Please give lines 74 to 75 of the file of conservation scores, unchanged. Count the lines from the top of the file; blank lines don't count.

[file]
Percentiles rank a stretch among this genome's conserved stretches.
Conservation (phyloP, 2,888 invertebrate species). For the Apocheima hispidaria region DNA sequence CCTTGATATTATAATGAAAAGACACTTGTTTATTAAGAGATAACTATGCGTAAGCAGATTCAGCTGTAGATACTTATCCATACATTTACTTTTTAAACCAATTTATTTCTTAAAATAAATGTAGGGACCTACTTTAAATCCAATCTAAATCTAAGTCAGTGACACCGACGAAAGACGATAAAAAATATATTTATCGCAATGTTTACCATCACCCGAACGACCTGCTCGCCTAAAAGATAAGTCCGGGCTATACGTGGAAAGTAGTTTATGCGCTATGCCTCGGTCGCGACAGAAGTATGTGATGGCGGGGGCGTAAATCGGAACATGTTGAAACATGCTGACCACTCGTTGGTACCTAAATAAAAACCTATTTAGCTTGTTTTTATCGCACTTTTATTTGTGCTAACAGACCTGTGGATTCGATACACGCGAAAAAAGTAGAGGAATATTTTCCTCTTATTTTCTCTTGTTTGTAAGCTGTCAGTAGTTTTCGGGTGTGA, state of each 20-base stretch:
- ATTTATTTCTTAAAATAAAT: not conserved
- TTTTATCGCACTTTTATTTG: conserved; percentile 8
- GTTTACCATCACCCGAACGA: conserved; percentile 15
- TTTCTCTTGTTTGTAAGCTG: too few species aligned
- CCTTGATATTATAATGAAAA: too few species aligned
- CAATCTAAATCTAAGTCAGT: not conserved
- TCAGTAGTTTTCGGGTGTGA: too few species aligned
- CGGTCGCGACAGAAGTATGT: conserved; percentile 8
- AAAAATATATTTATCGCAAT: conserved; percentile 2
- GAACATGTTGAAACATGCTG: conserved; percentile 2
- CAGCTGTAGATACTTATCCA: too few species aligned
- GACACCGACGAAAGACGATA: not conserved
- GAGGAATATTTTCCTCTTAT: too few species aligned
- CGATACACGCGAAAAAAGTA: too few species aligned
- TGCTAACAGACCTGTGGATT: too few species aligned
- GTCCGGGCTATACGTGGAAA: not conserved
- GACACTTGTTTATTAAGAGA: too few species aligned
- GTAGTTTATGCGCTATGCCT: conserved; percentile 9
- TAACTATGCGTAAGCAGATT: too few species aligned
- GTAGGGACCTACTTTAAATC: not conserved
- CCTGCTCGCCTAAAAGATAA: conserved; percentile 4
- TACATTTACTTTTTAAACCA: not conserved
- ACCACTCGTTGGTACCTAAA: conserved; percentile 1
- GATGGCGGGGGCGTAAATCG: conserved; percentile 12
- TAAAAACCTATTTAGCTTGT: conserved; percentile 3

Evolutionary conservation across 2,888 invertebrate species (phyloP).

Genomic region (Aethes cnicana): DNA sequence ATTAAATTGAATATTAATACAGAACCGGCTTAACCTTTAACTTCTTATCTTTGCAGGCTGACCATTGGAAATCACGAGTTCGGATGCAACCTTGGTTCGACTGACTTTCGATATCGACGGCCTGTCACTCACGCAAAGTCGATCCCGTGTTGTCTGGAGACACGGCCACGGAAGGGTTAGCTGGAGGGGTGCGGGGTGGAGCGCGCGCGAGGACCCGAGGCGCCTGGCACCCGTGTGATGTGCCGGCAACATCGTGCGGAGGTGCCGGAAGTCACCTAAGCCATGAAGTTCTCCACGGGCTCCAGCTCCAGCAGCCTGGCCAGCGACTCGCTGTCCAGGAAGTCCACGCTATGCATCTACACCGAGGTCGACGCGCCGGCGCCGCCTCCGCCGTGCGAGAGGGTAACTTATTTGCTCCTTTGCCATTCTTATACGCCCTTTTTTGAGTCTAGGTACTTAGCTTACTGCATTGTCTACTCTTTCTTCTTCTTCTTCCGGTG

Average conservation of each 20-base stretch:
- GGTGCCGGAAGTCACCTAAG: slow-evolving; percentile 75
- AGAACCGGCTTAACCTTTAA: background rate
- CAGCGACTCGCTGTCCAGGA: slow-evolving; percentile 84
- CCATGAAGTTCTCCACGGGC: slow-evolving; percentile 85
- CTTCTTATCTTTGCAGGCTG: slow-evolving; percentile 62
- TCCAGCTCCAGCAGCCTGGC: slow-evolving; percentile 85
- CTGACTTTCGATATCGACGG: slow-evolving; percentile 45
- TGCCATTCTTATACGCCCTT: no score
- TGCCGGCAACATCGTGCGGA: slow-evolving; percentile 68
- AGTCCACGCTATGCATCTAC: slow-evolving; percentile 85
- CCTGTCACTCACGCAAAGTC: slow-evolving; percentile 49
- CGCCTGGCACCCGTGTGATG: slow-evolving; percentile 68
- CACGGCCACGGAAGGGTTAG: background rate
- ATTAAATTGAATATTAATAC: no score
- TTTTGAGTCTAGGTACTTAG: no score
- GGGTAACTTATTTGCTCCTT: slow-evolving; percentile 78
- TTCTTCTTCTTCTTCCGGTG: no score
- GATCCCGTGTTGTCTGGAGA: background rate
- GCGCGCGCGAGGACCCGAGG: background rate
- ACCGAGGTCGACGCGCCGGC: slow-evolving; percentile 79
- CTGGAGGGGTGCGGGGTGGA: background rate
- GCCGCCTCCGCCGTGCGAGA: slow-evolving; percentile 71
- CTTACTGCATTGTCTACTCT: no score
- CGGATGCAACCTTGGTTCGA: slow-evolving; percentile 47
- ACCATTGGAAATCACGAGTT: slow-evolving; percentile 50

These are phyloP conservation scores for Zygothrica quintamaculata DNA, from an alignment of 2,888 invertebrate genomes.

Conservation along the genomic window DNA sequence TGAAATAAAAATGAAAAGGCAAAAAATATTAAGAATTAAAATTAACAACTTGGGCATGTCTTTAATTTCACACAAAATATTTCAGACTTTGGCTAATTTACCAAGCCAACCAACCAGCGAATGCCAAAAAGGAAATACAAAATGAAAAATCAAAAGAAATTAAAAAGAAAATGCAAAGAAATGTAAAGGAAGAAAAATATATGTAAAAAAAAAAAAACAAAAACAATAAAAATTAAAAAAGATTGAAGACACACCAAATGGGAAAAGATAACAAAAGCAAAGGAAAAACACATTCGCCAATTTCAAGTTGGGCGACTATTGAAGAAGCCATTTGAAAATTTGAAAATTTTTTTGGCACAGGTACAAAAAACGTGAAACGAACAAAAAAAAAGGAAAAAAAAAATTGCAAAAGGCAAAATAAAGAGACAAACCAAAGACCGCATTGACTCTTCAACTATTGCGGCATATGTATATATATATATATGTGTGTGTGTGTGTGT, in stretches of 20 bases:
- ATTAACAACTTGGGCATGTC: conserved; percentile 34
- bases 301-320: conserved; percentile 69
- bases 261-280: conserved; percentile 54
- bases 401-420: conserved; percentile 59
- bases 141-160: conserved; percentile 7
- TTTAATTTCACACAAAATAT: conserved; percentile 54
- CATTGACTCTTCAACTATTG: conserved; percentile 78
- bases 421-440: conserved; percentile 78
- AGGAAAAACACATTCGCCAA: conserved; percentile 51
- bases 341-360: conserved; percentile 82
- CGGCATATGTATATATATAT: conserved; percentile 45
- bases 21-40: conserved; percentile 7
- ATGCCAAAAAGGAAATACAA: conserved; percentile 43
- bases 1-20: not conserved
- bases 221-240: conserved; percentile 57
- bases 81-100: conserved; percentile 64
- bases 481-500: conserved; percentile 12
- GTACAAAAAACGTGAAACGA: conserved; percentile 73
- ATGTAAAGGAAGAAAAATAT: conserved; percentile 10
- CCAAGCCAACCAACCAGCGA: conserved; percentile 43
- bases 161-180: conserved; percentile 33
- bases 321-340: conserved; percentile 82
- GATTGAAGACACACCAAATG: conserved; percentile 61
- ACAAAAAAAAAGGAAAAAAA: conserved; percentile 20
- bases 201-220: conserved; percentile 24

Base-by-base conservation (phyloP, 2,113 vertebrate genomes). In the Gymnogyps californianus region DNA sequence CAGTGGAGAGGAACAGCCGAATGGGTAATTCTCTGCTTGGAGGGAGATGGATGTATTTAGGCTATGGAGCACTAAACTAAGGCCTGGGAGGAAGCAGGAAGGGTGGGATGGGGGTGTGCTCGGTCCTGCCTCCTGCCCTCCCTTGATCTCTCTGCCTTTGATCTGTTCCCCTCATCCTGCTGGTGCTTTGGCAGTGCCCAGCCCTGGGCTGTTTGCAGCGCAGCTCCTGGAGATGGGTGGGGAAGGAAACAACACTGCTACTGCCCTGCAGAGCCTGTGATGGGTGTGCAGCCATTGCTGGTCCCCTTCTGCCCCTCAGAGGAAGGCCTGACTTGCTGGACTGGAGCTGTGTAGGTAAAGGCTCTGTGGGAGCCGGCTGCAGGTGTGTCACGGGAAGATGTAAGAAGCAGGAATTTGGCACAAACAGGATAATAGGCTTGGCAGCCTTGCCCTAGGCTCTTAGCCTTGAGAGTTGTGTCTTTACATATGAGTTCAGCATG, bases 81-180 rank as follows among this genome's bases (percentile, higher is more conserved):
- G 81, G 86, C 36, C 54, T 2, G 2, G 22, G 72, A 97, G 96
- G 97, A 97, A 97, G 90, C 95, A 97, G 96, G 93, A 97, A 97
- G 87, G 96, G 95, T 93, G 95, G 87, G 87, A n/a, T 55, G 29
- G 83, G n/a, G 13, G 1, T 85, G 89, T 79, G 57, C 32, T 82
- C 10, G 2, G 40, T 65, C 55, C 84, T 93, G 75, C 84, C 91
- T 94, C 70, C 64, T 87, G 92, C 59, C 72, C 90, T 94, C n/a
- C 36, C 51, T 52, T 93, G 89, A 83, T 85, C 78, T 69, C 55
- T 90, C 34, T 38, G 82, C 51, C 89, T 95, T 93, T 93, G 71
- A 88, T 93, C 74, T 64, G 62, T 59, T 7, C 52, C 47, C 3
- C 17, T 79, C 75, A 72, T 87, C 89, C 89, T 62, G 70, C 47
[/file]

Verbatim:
- bases 481-500: conserved; percentile 12
- GTACAAAAAACGTGAAACGA: conserved; percentile 73